Sunday, January 31, 2016

Genealogy Do-Over 2016 - Month 1 Update

Today is Sunday, January 31, 2016, and it's the last day of Month 1 of the Genealogy Do-Over for 2016.  The topics for this first month was 1) Set aside previous research, and 2) Prepare to research.

The first thing I needed to do was to start out with a cleaned off work space.  My computer desk isn't very big, so it's imperative to keep it clear of things that I'm not currently working.  It's very easy for it to get cluttered with my genealogy, crocheting (I crochet while I watch Netflix on my computer), bills, and anything else that I can work on while sitting at my computer. Here is the status of my work space right now.  The only thing on it besides my computer, is a pen/pencil holder and my copy of Evidence Explained.

As I mentioned in my last blog post, all of my previous research has already been set aside because I was a participant in Genealogy Do-Over that took place in 2015.  Since I started my journey into researching my ancestors in 2010, I really didn't have a lot of papers because I decided to keep things digitally.  Here is a picture of all of my research papers that I do have in a pile next to my computer desk.  See, I told you that I didn't have much.  Most of the paper in that stack is locale research, and some papers that I've inherited from family that did some research in the past.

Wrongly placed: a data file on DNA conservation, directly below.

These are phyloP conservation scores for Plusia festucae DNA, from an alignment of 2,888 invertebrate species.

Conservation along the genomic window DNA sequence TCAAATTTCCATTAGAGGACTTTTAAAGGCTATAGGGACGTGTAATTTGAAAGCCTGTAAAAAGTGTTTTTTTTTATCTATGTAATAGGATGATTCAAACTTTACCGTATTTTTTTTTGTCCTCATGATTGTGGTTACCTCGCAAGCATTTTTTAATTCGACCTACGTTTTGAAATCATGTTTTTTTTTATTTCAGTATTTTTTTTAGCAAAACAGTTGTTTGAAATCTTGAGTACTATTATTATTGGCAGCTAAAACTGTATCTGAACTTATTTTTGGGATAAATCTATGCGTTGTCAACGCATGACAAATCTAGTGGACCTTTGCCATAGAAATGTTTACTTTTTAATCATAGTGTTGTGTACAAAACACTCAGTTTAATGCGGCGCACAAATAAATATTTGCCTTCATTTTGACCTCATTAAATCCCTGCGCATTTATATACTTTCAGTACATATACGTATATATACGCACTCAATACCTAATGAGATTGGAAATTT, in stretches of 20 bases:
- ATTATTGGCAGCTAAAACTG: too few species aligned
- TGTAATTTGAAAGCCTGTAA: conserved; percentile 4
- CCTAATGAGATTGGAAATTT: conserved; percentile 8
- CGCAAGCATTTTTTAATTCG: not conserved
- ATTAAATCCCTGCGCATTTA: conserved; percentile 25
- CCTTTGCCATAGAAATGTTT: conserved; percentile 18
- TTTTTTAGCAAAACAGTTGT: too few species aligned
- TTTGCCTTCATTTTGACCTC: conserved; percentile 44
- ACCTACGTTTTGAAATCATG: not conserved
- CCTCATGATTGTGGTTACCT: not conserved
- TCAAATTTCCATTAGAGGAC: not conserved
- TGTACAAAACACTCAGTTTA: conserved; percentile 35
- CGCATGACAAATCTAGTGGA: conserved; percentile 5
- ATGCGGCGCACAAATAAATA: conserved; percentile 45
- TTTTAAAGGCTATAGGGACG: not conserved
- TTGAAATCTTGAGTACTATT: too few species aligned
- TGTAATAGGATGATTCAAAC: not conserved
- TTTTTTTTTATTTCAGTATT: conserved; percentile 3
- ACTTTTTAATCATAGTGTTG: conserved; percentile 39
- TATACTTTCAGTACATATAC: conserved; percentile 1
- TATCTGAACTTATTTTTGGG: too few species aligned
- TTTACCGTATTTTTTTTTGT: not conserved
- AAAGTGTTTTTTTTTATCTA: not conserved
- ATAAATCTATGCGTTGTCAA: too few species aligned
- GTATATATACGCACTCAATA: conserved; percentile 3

Another task I took care of this month, which I think falls under preparing to research was to get a handle on my inbox in Outlook.  I will admit right here and now that my email box was a total and complete disaster.  I must have had over 2,000 emails sitting in my inbox.  A while ago, I sat down with the thought of organizing my emails, and I made up folders and subfolders for emails that I wanted to save.  But still, I managed to have over 2,000 emails in my inbox.

Because of my work schedule, I don't always turn on my computer during the week.  Now that I have a smartphone, I can and do (at times) check my email that way throughout the day.  Doing it this way did help in I knew that whatever emails were still there were ones that I wanted to keep for one reason or another.  I don't usually read the emails in depth.  I just do a fast scan of the email.  So what I did, was sit down to my computer and read each and ever email to determine which ones I wanted to keep and I also made up some rules within Outlook so that certain emails would automatically go into a specific folder for reading later.  I soon discovered that the Rules working is really a hit or miss proposition.

Click to view full-size image
Click to view full-size image
After I cleaned out my email, I decided to take a pic as it had never been that cleared out before. Here's the view of my cleaned out Outlook Inbox as of Jan 09, 2016.  I'm also proud to report that as of today, I only have 36 items in my inbox that I need to review and decided if it can be read and deleted, or if I want to keep it for future reference.  If I decide that I want to keep it, then I'll move it over to a folder, or make a folder for it.